We are now more than halfway through the year 2020. I want to take stock of the status of faith and science and my desire to blog about them to encourage Christians, particularly Evangelicals, to adhere to sound science. When I started blogging about these issues in 2009 I wrote about a conversation I had with a former pastor and my desire to help fellow evangelicals deal with the so-called controversial issues of modern science, particularly age-of-the-earth, creation, and origins issues. I told him:
“…these issues are not going to go away and we evangelicals cannot stick our heads in the sand of anti-intellectualism and pretend they don’t matter. We, our children, and our grandchildren have to live in an increasingly technological society where science-based decisions involving the shape of our future must be made. Are we going to relegate ourselves to the sidelines of irrelevancy?”
So I designed and put on a class that dealt with these issues and then blogged here at IM in the series located here . My hope then was that perhaps I could start a dialogue that would lead some evangelicals to a less antagonistic attitude toward science. I really had modest expectations and thought I wasn’t hopelessly naïve.
Over at the BioLogos forum, Kevin Smith recently posted the following:
“I avoid discussions about evolution, the age of the earth, global warming and other science topics within my evangelical community. I do point them to certain books, articles or videos that presents my views. However, during this pandemic many of my evangelical friends are questioning the seriousness of Covid 19, often posting conspiracy theories on facebook. I usually ignore them and just post things that encourages safe practices during this time. I am very disappointed and sad in how many in the evangelical community are responding to this very serious situation. I’m not asking for advice or anything, I just need a place where I can share this because, like many of you know, talking about science with this community can be difficult and it often makes me feel alone.”
Well, that about sums it up for me too. Many of my former church mates who took my class now post the most egregious nonsense about the pandemic on Facebook. They apparently learned nothing about how to assess media articles about the pandemic, except if it fits with their latest conspiracy theory then it must be right. Evidence to the contrary is “fake news”.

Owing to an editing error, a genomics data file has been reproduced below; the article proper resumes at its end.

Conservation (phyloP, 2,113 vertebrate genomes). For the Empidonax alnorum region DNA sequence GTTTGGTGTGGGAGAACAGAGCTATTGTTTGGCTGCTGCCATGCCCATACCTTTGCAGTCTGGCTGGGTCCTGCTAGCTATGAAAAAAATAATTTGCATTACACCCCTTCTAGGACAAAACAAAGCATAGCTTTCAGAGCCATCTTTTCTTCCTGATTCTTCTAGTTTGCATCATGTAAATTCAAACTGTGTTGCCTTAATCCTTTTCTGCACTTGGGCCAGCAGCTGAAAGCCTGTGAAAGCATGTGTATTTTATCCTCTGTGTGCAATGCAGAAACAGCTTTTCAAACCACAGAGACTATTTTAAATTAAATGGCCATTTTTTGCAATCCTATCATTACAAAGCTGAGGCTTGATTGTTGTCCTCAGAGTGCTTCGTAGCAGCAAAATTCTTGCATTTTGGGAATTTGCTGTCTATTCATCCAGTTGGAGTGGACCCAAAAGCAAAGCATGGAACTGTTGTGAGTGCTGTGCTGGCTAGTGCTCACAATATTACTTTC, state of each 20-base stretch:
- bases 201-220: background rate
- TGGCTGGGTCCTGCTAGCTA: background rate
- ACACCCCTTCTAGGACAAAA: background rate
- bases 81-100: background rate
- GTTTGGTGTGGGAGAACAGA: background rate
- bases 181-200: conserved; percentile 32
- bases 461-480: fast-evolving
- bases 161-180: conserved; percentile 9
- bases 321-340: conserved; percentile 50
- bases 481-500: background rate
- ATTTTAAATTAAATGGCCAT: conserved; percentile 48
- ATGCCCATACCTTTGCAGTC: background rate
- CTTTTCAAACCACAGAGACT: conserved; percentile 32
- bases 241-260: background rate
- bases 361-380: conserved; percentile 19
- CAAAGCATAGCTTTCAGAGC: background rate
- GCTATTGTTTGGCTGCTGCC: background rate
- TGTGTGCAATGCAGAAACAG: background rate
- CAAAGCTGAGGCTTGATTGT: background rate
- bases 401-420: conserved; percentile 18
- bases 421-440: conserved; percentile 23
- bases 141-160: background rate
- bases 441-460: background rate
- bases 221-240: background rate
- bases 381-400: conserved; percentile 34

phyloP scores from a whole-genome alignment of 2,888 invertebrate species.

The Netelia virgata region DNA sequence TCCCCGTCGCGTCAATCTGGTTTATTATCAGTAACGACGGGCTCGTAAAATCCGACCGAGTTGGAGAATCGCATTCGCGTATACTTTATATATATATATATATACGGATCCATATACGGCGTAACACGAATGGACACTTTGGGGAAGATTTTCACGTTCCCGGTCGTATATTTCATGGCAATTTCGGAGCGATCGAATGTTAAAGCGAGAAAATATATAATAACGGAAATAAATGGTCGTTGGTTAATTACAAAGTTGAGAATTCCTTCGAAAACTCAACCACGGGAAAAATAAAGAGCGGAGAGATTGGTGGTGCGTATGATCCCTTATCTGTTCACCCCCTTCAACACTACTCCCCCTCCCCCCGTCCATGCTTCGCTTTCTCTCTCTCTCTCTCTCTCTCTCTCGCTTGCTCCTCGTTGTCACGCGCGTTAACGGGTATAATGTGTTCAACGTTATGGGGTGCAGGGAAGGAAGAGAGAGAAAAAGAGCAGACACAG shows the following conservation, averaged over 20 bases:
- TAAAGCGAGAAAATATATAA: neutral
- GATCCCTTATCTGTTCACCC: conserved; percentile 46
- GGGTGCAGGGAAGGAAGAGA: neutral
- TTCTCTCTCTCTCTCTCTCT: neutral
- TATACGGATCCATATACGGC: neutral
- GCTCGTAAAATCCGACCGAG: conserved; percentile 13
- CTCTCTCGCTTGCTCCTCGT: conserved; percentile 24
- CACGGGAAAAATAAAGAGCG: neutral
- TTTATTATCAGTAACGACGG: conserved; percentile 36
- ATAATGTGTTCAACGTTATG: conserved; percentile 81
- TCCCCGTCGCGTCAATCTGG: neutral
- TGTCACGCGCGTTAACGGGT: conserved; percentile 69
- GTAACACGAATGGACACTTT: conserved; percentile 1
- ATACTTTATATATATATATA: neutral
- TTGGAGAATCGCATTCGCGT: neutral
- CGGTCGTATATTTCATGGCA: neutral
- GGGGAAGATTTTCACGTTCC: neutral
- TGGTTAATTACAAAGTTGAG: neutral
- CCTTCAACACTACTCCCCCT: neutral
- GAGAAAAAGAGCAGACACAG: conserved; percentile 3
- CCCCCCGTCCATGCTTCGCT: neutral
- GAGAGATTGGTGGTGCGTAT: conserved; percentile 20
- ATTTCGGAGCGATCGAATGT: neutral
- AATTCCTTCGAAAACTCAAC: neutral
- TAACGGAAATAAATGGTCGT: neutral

I take some comfort in that the explosive resurgence of the virus seems to have shaken some people, including political leaders, out of their complacency. But others, like the Georgia governor, are seeming to double down. Most mainline Protestants and Roman Catholics seem to accept the advice from Dr. Fauci and others and are in agreement with the main points of mask wearing and social distancing. Even Jerry Falwell Jr. seems to have made a wise, science-based decision in re-opening Liberty University.
It was very disheartening to see the concerted attack against Dr. Fauci by Whitehouse aides, but that seems to have abated, and even Trump, moved by the polls that show the public disagreeing with his handling of the pandemic, seems to have tacked with the winds of public opinion, trying to save his reelection campaign.
The team at Covid Act Now—health professionals, epidemiologists, and other experts—have updated their COVID risk map to confirm the dire state of affairs: Not a single U.S. state is currently “on track to contain COVID.”
What would really make me feel better about my fellow Americans, as well as my fellow Evangelicals, is for the anti-maskers to start fading away into a very small minority, and their footprint on all types of media, social included, to correspondingly decrease. I’m not very optimistic but I am trying to remain hopeful. So much pain and suffering could have been avoided, please, God, let them learn their lesson however belatedly. I’m going to keep on blogging in the hope I can chip away at the ignorance however small my impact might be. Light a candle instead of cursing darkness and all that.